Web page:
First OHL season a learning experience for Sieloff
CALGARY, AB -- Throughout his young career, Patrick Sieloff has been a winner.
In his first season with U17 US National Team Development Program back in 2010-11, he helped lead his country to a gold medal at the Four Nations Cup, captured second with the USA at the 2011 World Hockey Challenge and capped off his year with a first-place finish at the 2011 Vlad Dzurilla U18 tournament in Slovakia.
He suited up for the U18 US National Team Development Program in 2011-12 and continued to build on his already-impressive resume. The NTDP squad won gold at the 2012 U18 World Junior Championship. He was also invited to the NHL Draft Combine in Toronto and was ranked 31st amongst North American skaters in Central Scouting's final rankings.
While he had committed to play for Miami when his time with the NTDP was done, he opted to go the OHL route this season after his rights were dealt to the Windsor Spitfires. The choice, he felt, would offer him a quicker route to the professional ranks and would place him on a team that would contend for championships; he would be, theoretically, continuing on with his winning ways.
That did not happen in the 2012-13 campaign.
The Windsor Spitfires are on the outside looking in at the OHL postseason after finishing ninth in the Western Conference with a 26-33-9 record. The team hovered at the .500 mark for the majority of the season and struggled to find offence. The Spits ended finishing the year with 212 goals scored - second last in the Conference, trailing the Erie Otters who finished in last place.
The worst part for Sieloff? He was sitting on the sidelines when his team was eliminated from the playoffs. A groin injury kept the rearguard from playing since Feb. 15 and limited him to 45 games in his season with the league.
"It was tough," the 18 year-old told CalgaryFlames.com. "You want to be out there, trying to help your team win."
Dealing with his injury was an exercise in patience for the Ann Arbor, MI product but much like the season as a whole, it was a learning experience for him. The issue popped up late in January during a game. It progressed throughout the night and by the end of the contest, he thought he may have pulled his groin.
A battery of tests were run and it turned out it wasn't a simple pull. He headed west, having the Flames medical staff take a look at the malady and give him a diagnosis. He went through the process, got a handle on the problem and started to rehab his groin in Calgary.
When Sieloff hopped on a plane back to Windsor, he felt he would be able to get back into games soon. He suited up on Feb. 15 but it became evident during the outing that the injury hadn't progressed the way it should have. He sat out for another couple of weeks before he was officially shut down for the season.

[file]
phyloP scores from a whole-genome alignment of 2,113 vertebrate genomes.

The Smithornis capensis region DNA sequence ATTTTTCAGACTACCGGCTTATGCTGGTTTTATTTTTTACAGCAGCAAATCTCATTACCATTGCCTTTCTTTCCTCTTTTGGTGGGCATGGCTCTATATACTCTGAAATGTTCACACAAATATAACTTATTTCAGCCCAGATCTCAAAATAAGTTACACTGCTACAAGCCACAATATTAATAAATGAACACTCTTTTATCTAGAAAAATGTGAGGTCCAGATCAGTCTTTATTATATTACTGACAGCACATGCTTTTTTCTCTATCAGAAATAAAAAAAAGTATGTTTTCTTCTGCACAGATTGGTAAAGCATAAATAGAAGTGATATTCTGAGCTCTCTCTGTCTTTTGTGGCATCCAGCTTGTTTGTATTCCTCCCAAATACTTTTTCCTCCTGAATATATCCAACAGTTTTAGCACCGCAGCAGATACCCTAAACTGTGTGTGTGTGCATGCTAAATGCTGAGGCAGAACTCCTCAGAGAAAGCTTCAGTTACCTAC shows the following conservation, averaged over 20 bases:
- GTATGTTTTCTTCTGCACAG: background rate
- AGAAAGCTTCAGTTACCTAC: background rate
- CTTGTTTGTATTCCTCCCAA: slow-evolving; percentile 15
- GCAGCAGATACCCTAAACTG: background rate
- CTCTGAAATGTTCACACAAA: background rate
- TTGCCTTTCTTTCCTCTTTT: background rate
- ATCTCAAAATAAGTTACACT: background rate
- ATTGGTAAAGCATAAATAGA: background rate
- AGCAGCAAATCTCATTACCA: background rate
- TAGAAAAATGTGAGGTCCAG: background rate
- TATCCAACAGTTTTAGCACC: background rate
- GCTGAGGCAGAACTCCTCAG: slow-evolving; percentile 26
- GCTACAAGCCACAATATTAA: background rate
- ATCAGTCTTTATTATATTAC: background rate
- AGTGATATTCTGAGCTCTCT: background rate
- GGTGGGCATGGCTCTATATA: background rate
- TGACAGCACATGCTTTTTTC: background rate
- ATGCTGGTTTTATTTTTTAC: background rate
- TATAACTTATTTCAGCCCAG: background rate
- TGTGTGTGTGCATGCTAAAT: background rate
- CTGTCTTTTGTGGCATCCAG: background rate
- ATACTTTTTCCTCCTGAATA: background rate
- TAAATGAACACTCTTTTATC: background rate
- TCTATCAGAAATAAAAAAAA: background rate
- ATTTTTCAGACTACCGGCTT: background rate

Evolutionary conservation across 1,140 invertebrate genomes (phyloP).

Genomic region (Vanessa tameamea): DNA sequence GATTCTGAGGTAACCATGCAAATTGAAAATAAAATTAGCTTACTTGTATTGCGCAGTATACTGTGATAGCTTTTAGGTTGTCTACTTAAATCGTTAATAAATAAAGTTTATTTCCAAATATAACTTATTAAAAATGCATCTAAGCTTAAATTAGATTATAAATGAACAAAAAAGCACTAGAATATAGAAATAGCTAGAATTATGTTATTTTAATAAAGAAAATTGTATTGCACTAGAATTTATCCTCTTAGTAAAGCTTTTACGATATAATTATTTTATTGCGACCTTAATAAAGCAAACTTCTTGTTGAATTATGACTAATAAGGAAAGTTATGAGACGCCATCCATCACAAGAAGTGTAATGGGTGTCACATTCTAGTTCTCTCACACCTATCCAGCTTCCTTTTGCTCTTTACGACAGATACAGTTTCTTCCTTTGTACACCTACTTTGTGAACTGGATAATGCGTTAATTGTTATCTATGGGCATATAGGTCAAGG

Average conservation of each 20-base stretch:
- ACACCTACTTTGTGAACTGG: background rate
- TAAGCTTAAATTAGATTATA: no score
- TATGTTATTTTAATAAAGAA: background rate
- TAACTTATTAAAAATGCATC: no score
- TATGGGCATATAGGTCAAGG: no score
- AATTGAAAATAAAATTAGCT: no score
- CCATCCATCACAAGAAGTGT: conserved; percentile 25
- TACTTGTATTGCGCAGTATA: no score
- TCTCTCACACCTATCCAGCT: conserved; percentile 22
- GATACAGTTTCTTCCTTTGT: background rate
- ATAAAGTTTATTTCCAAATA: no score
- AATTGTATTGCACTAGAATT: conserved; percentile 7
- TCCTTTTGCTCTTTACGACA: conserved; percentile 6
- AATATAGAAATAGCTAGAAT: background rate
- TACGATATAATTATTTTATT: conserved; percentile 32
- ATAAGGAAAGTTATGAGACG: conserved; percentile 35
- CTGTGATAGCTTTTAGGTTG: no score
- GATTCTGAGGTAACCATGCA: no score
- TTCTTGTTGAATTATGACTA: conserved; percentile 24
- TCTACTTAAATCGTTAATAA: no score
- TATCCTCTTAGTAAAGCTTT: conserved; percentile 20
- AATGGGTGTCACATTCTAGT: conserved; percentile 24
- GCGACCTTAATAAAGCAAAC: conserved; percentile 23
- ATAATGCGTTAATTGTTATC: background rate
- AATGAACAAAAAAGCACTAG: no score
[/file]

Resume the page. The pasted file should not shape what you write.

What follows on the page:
"Of course I wanted to play but, at the same time, I realized that I wouldn't be much help to the team if I wasn't healthy," he said with a sigh. "It's the kind of thing that takes time to heal and recover from."
Watching his team struggle throughout the season was obviously a frustrating experience for the defenceman but when he took a step back and looked at the situation, he saw it in a different light. Rather than letting that frustration take over and cast a dark cloud on his first year in the league, he is looking at the 2012-13 campaign as a learning experience and a building block in his career.
"We dealt with a lot of adversity this year," he said. "We had a lot of injuries this year - I think we had four or five season-ending injuries ... it seemed like every week, another guy was down.
"But that isn't an excuse we can fall back on. When we do get injuries next year, because they're bound to happen, you have to play through that - play through the adversity. Different guys have to step up in those situations and challenge ourselves to be better."
One bright spot for Sieloff was the 2013 World Junior Championships in Ufa, Russia. He wasn't expected to even make it out of the Hockey USA camp in Lake Placid last December but his tenacity, determination and gritty style of play kept him on the roster that would play in the pre-tournament games.
Team USA chose to hang on to one extra defenceman until the final day their roster had to be submitted (which was delayed due to a medical issue) - which meant Sieloff and Matt Grzelcyk made the trip to Ufa without knowing if they would actually be a member of the team when the tournament started.
Sieloff's hard-nosed, shutdown style won out over Grzelcyk's two-way play and the defenceman went on to capture another gold at an international tournament as the USA topped Sweden 3-1 in the championship game.
"It was just an incredible experience," Sieloff said of his time in Ufa. "It was a hard road to get there. I didn't know if I was going to make the team or not but I stuck with it, kept working for it and played my game, my role ... everyone had a certain role on the team and I think that's why we were so successful.
"I definitely think it was a step forward in my development."